Most of the time when I make perfume oils it’s all about the scent. (I have a couple of videos about making them, here and here.) This is different though, this one is all about the emotional benefits with my essential oil picks based solely on their traditionally recognized benefits for reducing anxiety and stress. I chose sunflower oil for the base because it hardly has any scent of its own so it carries the e.o. scents quite well. The essential oils I’m using are Neroli, known to decrease nervous tension and apprehension, so much so that Neroli blossoms used to frequently be placed in wedding bouquets, Clary Sage which is a happy scent, sometimes even described as euphoric and elation-promoting, and Lavender which is a relaxing scent. To make the blend, simply add the base oil (I use a funnel to reduce spillage) to the clean, empty bottle of choice. In the picture I have a clear, 1/3 oz. bottle, but I actually ended up using a dark amber bottle instead because dark-colored glass helps the essential oils stay fresh longer. In a 1/3 oz bottle I’d add about 12 drops of essential oils total, and in a 1/2 oz bottle size I’d add 15-18 drops total. For this blend none of the oils are exceptionally strong so I decided to add equal amounts to the base oil, so 4 drops of each oil went into the bottle. Always cap your blends right away and shake them, or better yet, roll them in your hands to mix the ingredients together. The blend is then ready to use but it will deepen and change a bit over a month’s time. Keep it out of direct light and heat for best results, and then use on pulse points to reduce nervousness and stress. Always remember to shake the bottle before using to make sure the essential oils are well mixed. This is so easy that even the most stressed out person can manage to do this without so much as a toddler sized tantrum or clenched jaw. Don’t forget to write down your personal blend formula for future reference, and also to label the bottle accordingly. I labeled mine ‘breathe’ so I remember to check on the quality of my breathing when I’m reaching for a stress-reducing scent. A mantra I learned a long time ago comes in handy at those moments: Breathe in the future, breathe out the past. The sweet spot is in-between the breath in and breath out which can only be recognized as the present. Let me know what your favorite stress-reducing techniques are. I’d love to hear them!
One nice thing that’s happened since getting a dog is I’ve rediscovered essential oils for daily use. I’m waging a one woman war against dog smell and losing on many fronts, but using essential oils every day is a clear win because not only do they smell good, they are also good for our health; mentally, emotionally, and even physically. In the mornings I light up my little essential oil diffuser with rosemary helping to wake me up and get my brain going. This is especially helpful since the dog is of the working breed variety and she apparently thinks it is her job to wake me up at 4:AM every day. I’ve told her we need to renegotiate her terms of employment, but her response of pant, pant, paw, paw seemed to say, “What are you jabbering on about? It’s Saturday morning and it’s almost dawn! Get moving lady!!!” So I put on the coffee maker and reached for the rosemary. I know when I’m beat.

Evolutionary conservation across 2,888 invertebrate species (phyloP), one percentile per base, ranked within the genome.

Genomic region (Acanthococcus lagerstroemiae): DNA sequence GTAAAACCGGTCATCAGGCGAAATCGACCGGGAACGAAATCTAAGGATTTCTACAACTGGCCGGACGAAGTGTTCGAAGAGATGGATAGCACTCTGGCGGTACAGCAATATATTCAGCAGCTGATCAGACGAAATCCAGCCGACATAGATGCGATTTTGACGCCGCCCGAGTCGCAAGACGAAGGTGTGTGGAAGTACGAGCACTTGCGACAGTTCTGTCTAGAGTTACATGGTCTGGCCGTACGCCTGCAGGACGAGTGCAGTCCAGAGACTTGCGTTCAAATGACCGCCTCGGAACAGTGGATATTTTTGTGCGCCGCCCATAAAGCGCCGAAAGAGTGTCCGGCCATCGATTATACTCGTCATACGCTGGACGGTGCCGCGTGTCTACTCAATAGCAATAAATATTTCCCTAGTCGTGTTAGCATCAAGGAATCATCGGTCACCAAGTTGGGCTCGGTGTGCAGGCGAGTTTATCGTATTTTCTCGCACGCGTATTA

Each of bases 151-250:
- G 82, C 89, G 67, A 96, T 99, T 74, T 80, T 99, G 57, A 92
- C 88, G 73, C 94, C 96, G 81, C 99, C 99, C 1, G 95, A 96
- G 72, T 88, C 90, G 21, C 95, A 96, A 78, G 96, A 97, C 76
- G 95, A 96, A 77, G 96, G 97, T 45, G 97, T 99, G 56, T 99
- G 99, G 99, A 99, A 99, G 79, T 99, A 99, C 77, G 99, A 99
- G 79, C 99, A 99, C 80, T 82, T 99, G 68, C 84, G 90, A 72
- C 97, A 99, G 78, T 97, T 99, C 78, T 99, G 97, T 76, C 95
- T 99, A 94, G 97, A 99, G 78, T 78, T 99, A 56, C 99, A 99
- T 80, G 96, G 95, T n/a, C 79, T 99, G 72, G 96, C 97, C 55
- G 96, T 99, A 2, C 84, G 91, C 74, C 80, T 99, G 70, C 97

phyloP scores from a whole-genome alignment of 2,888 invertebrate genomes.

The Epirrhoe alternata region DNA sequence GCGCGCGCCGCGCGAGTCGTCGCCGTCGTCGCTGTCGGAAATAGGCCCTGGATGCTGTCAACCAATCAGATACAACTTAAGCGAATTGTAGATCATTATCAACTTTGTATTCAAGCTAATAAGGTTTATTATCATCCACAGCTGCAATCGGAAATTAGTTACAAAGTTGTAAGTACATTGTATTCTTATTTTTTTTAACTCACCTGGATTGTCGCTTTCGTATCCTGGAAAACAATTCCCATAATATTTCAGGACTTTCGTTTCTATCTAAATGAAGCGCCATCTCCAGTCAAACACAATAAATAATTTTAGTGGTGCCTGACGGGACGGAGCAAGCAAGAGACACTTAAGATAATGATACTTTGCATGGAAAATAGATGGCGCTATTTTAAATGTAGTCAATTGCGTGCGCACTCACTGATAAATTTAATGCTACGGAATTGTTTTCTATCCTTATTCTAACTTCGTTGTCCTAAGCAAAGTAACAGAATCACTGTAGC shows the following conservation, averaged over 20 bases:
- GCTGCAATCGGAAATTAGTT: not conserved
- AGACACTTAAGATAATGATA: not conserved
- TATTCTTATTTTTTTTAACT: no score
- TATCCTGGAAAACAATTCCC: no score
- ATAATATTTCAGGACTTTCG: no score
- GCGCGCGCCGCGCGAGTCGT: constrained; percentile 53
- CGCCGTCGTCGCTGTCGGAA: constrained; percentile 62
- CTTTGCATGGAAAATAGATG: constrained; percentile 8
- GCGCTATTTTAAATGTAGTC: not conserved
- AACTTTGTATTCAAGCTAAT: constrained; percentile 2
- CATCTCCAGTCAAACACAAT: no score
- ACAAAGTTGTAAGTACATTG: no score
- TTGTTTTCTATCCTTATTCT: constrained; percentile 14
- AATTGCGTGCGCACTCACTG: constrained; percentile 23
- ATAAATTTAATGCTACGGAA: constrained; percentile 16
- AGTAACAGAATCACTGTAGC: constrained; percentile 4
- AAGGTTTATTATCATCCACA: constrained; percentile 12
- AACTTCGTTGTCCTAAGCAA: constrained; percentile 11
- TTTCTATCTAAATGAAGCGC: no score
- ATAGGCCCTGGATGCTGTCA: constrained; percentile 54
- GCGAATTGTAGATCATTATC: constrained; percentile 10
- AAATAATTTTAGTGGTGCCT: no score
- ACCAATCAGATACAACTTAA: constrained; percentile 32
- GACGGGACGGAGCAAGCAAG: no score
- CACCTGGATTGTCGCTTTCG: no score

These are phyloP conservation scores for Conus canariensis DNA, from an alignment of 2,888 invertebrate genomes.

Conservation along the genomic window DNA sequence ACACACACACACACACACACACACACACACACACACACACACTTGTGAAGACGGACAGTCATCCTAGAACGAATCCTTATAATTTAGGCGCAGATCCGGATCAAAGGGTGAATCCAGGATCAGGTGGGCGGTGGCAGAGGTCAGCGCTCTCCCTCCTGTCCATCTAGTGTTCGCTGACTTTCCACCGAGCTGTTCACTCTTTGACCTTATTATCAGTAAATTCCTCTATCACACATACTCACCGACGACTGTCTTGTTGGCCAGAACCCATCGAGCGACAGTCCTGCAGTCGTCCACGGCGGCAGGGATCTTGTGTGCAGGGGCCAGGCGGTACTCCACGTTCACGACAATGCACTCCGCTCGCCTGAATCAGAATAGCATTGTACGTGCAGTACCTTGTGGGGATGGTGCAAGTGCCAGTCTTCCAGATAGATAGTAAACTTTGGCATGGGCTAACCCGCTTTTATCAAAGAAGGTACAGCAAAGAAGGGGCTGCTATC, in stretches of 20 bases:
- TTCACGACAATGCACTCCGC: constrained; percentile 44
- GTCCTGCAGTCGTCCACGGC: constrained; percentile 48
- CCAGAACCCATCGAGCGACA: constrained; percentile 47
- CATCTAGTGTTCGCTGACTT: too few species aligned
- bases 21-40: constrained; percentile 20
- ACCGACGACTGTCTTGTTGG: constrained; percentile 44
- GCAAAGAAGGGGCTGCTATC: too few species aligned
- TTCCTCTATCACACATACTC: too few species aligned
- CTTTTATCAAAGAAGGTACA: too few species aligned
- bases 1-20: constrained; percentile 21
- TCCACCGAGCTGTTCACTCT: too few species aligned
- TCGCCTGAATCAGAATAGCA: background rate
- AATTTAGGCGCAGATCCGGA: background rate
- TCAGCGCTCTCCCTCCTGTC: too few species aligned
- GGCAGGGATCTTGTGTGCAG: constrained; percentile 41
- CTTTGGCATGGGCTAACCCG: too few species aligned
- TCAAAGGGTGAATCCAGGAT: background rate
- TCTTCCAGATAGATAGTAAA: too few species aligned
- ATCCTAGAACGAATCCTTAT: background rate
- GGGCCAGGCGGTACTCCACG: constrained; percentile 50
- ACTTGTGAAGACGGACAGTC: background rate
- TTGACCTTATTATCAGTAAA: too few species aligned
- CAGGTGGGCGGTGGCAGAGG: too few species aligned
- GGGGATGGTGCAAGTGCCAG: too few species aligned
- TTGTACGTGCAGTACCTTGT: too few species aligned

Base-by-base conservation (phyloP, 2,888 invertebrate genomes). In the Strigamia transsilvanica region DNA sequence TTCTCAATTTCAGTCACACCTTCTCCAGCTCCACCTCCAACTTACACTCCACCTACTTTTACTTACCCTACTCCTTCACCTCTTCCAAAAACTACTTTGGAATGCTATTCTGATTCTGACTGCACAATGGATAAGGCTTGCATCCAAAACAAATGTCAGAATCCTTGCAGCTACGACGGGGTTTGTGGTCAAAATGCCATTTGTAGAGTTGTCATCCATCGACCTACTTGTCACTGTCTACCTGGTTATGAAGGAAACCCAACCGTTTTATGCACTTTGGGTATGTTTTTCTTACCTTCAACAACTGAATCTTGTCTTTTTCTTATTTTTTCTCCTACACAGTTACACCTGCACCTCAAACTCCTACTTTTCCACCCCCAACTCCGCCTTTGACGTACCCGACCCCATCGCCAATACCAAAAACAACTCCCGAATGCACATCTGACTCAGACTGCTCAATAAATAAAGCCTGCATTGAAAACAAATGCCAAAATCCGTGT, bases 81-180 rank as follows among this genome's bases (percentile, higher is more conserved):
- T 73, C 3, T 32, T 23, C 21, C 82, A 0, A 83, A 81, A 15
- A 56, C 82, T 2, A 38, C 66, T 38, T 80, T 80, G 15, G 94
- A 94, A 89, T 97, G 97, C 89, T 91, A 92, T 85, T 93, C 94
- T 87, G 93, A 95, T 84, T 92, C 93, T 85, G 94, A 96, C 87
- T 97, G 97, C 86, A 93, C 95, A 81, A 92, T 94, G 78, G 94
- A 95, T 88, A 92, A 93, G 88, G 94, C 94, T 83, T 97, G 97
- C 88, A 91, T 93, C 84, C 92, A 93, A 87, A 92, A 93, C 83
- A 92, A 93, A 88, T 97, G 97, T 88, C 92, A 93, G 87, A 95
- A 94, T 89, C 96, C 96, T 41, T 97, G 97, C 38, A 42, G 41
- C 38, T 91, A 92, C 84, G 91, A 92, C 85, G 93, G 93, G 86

Rosemary has a long history of being good for the brain, especially for memory. In Hamlet, Shakespeare had Ophelia say, “There’s Rosemary, that’s for remembrance. Pray you love, remember.” It’s also stimulating, antiseptic, good for circulation and sore muscles. After that takes effect, I usually add in a bit of cedar which is a bit more grounding. Later in the day I’ll switch to a couple of drops of orange with a couple drops of lavender. This sounds like an odd combination but it’s actually fabulous. Orange and actually all the citrus essential oils are stimulating and uplifting but in a calm way. If you are in the midst of January doldrums, citrus is the SAD antidote. Most people know lavender is calming and good for anxiety, but it also is good for exhaustion which might seem backwards to some people, but calm is very different from tired. I love the fact that lavender’s name comes from the Latin word “lavare” which means to wash because Romans used it for its antiseptic properties, to bathe in, and clean out wounds. Throughout history it’s been used by multiple cultures to ward of plague, illnesses, and pests, as well as to deodorize and perfume. Aura Cacia has a great article on the history of lavender which is well worth the read. When using essential oils, be sure to use authentic oils and not fragrance oils which do not have the same effects as their natural counterparts. There are many websites detailing essential oils and their many different qualities but it’s best to just go to a store that sells them to see which scents appeal to you. Have a happy, healthy weekend!